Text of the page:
This Is Not Logging!
Woodland Restoration brings an aggressive attitude to forest restoration
By Roy Anderson
Landscaping Versus Logging
Arno and Nilson say aesthetic considerations play an important role in their business, because nearly all clients are private landowners whose main objective is to have a healthy, visually pleasing forest, rather than harvesting trees with the objective of maximizing revenue.
The Mechanics of Restoration
Both machines have seen better days, but Arno and Nilson say that not having the pressure to make payments on a new machine aligns perfectly with their restoration philosophy, and gives them options other harvesters may not have. Nilson, who operates the harvester says, “If working on a certain day means we’ll damage the soil, we just shut down until its dry enough.”
For some of the by-the-hour or by-the-acre type jobs, Woodland Restoration uses a third piece of equipment a farm tractor with a chipper attached to the PTO and also equipped with a small loader. The tractor moves through the harvest unit and the loader feeds felled, non-merchantable trees into the chipper. On some jobs, the chipper is removed and the tractor and loader are used to pile slash for burning. Arno says that many land owners want a clean looking forest to meet their visual needs, and treating the slash is important in the Inland West where decomposition is slow and fire hazard is high.
According to Arno, other loggers in western Montana are also beginning to accept the reality of how expensive it is to do a restoration project. Arno says, “Up until recently, most everybody was putting low bids on restoration-type work because they always assume there’s going to be enough commercially valuable logs to pay for the logging cost.” From Arno’s perspective, “The bottom line is that to do restoration work right, there’s usually not enough logs.”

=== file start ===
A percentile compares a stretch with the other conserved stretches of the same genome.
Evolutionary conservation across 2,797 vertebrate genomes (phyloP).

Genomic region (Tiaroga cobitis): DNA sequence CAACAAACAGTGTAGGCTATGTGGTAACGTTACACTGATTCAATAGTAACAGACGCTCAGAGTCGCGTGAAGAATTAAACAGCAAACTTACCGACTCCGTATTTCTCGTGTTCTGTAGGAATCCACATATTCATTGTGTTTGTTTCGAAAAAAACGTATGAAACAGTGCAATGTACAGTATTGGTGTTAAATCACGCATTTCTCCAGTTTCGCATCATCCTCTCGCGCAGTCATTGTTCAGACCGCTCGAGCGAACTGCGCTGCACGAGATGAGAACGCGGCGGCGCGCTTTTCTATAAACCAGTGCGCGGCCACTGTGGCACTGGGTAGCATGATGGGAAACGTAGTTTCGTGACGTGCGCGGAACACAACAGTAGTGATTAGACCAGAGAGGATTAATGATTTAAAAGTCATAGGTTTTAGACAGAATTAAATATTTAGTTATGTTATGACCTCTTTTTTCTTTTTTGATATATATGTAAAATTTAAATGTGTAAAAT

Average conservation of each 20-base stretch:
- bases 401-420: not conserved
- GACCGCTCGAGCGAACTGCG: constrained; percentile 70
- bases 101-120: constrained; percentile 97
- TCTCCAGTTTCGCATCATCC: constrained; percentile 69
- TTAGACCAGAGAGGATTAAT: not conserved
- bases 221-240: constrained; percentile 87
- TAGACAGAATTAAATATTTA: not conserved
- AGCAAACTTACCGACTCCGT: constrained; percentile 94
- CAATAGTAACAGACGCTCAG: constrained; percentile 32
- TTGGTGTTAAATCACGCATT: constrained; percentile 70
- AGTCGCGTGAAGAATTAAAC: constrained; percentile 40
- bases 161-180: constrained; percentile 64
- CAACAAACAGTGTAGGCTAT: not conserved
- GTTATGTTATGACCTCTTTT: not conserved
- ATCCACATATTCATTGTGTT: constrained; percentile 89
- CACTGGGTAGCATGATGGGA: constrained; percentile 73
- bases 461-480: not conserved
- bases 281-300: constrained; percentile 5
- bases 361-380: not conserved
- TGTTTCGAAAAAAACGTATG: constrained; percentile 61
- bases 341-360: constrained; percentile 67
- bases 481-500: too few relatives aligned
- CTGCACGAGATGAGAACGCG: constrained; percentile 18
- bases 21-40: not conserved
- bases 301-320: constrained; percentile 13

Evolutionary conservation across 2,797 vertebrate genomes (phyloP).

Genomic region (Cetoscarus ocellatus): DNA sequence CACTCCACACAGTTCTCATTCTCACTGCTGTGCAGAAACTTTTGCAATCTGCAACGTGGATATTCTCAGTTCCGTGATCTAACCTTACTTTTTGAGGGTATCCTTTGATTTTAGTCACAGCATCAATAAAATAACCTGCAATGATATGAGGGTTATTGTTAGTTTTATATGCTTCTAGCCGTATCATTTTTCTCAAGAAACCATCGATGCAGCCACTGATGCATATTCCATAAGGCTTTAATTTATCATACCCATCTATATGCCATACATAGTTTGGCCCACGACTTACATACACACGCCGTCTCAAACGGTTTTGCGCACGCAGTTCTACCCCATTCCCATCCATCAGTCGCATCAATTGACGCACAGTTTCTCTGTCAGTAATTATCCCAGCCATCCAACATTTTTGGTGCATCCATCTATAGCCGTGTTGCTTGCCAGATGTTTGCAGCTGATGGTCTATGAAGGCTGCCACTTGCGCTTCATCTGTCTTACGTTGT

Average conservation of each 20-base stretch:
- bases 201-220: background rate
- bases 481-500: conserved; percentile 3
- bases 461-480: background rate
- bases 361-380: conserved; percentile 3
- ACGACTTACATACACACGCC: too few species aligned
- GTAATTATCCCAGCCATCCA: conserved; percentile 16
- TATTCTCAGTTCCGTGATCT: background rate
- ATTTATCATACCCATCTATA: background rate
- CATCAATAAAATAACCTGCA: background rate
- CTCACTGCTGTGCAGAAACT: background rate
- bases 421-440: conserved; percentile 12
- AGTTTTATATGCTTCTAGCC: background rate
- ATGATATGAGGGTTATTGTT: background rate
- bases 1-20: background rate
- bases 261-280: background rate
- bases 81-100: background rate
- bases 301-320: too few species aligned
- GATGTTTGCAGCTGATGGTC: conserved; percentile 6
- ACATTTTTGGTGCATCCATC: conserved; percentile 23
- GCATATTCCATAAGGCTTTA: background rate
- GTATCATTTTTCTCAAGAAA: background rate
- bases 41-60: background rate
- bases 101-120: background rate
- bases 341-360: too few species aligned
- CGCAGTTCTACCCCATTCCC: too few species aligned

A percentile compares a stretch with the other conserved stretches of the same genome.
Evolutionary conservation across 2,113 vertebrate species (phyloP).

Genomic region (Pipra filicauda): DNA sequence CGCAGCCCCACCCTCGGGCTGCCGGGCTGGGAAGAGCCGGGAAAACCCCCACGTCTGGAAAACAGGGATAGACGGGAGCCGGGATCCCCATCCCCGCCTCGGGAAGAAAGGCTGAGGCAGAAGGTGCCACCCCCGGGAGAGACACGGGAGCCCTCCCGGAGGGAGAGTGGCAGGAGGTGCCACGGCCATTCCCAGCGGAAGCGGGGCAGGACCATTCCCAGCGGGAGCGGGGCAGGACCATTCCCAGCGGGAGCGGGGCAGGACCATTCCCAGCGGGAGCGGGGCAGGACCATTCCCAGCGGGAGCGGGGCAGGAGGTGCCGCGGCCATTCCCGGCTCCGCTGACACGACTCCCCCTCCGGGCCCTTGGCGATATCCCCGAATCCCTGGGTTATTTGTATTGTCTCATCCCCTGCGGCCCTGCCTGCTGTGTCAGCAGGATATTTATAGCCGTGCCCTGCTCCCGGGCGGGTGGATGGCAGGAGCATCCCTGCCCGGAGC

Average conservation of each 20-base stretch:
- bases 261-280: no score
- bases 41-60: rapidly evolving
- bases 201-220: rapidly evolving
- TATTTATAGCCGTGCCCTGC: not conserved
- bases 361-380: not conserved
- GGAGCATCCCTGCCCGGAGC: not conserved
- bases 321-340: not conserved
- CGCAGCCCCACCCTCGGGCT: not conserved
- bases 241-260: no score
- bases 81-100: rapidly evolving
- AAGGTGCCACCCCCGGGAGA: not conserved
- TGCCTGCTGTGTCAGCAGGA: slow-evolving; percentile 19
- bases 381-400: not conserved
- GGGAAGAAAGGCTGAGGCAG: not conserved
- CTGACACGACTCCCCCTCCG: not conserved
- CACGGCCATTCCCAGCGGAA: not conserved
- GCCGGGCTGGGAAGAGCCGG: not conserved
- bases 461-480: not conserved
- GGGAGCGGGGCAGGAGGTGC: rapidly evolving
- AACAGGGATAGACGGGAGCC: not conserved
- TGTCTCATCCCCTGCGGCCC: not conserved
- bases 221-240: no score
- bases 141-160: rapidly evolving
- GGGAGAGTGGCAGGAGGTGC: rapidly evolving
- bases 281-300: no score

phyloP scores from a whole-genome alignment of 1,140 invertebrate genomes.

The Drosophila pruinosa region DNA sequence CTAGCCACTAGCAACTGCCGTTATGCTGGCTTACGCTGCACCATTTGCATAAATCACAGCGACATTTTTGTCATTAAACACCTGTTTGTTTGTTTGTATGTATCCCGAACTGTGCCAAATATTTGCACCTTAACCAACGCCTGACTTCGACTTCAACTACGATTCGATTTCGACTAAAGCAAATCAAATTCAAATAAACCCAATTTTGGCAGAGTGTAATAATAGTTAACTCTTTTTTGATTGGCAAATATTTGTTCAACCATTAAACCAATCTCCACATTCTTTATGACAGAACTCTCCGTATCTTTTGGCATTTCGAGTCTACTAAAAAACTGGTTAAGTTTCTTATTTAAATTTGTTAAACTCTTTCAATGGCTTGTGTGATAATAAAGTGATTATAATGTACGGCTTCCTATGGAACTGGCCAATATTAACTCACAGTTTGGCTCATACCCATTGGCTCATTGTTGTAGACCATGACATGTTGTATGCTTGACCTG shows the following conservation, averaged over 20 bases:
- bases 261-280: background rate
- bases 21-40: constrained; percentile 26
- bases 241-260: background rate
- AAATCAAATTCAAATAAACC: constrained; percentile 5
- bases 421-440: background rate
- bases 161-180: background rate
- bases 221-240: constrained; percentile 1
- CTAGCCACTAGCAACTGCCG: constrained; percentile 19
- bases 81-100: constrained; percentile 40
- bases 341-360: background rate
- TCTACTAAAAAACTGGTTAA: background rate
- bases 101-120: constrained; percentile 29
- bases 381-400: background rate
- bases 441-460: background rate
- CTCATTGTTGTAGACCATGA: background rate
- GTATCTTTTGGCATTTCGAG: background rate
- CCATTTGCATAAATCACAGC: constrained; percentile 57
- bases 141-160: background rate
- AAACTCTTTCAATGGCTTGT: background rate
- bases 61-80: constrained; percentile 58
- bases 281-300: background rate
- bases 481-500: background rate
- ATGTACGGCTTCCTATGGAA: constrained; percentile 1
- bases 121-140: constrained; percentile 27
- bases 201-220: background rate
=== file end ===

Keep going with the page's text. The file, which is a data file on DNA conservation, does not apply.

The Value of a Good Reputation
Peter Stark, a Missoula-based writer and self-confessed tree hugger, is another of Woodland Restoration’s former clients. Several years ago, Stark learned, through a Montana State University Extension Service forest stewardship course, that 50 acres of his forest contained an average of 837 trees per acre and that all were about 100 years old with microscopic width growth rings. Realizing his forest needed help, Stark hired Woodland Restoration. Stark’s forest, situated right next to the Rattlesnake Wilderness Area trailhead, is a jumping off point for hoards of environmentally sensitive types, so he was concerned about protests. To Stark’s surprise, instead of protests, the local chapter of the Sierra Club hosted a press event promoting Woodland Restoration’s work as an example of hazardous fuel reduction work done right.
The dance floor was a hit with several of Stark’s architect friends, and Arno and Stark decided that maybe they had stumbled on to a viable business idea tight grained larch flooring produced from Woodland Restoration’s projects. Woodland Restoration and Stark formed a partnership and North Slope Sustainable Wood (www.northslopewood. com) was born.
Although the flooring business is competitive, Arno is optimistic about Northslope’s future, because he believes there’s a customer segment that values forest products produced from sustainable, restoration projects. He may be right. Which would mean that the title of a future article about Woodland Restoration, Inc. might be, “This is not flooring!”